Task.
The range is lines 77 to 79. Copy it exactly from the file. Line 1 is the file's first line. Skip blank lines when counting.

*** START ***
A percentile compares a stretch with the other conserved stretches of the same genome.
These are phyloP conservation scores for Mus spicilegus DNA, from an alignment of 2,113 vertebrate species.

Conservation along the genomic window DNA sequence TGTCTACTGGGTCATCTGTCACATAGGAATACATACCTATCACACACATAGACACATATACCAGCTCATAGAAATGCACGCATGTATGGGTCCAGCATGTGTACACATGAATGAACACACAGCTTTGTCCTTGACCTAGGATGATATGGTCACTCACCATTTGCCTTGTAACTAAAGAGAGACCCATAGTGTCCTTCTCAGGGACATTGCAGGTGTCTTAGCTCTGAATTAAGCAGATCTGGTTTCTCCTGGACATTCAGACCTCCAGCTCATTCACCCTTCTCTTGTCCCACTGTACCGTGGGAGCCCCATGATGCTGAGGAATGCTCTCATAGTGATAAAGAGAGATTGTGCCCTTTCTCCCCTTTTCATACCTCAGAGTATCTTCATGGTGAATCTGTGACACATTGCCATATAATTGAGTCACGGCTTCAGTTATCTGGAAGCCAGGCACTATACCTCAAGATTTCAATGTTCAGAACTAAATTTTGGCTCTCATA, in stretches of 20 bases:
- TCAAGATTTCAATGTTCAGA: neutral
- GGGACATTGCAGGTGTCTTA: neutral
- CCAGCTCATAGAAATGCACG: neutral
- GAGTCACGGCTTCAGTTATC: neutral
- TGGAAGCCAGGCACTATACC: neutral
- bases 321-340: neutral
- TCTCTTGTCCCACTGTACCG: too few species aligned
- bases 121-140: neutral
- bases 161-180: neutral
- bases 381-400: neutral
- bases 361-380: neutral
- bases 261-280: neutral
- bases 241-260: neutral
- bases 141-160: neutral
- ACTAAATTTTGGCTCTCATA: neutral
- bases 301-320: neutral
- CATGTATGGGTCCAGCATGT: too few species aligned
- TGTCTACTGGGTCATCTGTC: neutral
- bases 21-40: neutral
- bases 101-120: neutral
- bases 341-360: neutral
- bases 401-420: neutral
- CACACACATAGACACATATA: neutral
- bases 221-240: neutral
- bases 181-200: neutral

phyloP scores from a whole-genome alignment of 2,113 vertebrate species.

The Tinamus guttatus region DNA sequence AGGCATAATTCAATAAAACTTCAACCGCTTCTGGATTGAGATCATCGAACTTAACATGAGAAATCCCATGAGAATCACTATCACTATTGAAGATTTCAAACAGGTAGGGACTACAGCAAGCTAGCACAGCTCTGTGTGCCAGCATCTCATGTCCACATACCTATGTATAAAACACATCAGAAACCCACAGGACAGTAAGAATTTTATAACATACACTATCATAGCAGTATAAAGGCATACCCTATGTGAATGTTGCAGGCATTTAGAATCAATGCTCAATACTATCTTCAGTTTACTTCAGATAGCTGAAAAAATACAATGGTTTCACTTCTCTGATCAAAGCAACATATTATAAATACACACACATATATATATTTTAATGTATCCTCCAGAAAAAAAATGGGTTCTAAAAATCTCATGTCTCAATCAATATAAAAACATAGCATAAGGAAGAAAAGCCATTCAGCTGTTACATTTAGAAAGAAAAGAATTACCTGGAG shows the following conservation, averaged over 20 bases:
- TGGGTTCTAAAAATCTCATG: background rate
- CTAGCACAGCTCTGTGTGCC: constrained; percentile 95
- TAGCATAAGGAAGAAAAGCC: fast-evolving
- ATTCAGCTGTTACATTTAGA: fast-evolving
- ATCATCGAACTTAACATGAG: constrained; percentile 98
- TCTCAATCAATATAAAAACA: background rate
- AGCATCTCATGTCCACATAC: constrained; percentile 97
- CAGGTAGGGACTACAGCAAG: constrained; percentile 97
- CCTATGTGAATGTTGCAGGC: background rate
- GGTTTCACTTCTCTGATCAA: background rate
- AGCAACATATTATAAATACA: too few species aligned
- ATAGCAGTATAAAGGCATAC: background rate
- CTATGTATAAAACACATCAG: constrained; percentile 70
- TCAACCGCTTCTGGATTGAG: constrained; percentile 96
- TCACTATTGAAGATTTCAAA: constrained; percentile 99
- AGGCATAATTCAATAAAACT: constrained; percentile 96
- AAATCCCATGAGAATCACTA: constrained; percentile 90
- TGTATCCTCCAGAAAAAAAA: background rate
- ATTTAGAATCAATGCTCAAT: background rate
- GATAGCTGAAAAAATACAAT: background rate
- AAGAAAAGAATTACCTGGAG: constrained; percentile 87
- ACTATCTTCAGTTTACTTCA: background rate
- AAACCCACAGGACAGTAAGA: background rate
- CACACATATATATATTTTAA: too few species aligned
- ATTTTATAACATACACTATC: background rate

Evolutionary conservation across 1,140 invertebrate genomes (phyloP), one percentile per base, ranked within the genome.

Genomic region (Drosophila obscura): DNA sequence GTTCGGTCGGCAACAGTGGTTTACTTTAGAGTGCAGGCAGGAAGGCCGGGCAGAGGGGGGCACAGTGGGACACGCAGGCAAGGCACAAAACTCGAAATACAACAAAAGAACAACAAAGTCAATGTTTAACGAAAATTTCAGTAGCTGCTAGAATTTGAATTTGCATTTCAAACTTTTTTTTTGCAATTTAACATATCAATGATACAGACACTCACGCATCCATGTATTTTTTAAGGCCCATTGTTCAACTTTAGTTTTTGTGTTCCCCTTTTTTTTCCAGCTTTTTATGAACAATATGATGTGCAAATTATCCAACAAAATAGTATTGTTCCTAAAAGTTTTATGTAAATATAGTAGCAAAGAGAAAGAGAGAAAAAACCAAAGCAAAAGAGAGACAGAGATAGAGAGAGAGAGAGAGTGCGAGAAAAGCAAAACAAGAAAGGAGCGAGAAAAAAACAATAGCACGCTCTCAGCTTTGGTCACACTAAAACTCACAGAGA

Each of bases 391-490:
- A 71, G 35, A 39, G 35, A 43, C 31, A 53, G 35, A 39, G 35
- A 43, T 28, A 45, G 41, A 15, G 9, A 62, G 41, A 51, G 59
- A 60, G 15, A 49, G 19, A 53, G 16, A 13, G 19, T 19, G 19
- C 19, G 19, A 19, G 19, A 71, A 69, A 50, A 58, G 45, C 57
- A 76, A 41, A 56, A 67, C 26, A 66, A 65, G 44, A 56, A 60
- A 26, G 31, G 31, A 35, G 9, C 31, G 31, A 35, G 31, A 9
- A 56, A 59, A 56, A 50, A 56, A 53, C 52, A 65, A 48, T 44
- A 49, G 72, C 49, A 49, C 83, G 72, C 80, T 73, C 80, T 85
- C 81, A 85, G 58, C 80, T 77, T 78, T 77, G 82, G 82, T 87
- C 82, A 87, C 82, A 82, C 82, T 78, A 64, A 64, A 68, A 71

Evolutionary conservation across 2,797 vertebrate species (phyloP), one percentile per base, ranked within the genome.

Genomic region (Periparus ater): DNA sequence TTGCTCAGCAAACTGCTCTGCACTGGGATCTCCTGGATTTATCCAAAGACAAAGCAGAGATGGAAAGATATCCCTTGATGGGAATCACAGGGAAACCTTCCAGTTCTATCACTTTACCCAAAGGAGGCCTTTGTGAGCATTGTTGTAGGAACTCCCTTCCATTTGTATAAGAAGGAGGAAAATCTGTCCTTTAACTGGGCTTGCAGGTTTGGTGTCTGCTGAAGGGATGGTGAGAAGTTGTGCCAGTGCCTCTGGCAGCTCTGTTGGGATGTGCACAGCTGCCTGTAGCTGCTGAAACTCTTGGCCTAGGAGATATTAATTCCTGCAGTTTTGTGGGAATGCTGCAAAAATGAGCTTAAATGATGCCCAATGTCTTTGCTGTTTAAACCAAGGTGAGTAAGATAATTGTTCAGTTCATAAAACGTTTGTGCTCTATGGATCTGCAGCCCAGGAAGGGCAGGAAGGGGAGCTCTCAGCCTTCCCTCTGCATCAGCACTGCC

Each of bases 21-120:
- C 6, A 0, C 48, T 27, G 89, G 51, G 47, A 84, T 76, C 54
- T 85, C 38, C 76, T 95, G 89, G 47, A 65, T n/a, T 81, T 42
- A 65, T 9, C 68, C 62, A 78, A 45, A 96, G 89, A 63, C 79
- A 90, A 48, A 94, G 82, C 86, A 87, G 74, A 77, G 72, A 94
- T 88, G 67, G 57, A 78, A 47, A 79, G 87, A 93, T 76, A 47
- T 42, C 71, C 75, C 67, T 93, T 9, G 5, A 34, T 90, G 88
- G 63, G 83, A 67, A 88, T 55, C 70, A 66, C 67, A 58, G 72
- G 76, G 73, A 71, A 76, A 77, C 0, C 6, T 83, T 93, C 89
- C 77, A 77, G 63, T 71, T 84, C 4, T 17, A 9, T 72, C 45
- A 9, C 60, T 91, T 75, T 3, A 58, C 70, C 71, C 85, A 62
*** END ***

- T 42, C 71, C 75, C 67, T 93, T 9, G 5, A 34, T 90, G 88
- G 63, G 83, A 67, A 88, T 55, C 70, A 66, C 67, A 58, G 72
- G 76, G 73, A 71, A 76, A 77, C 0, C 6, T 83, T 93, C 89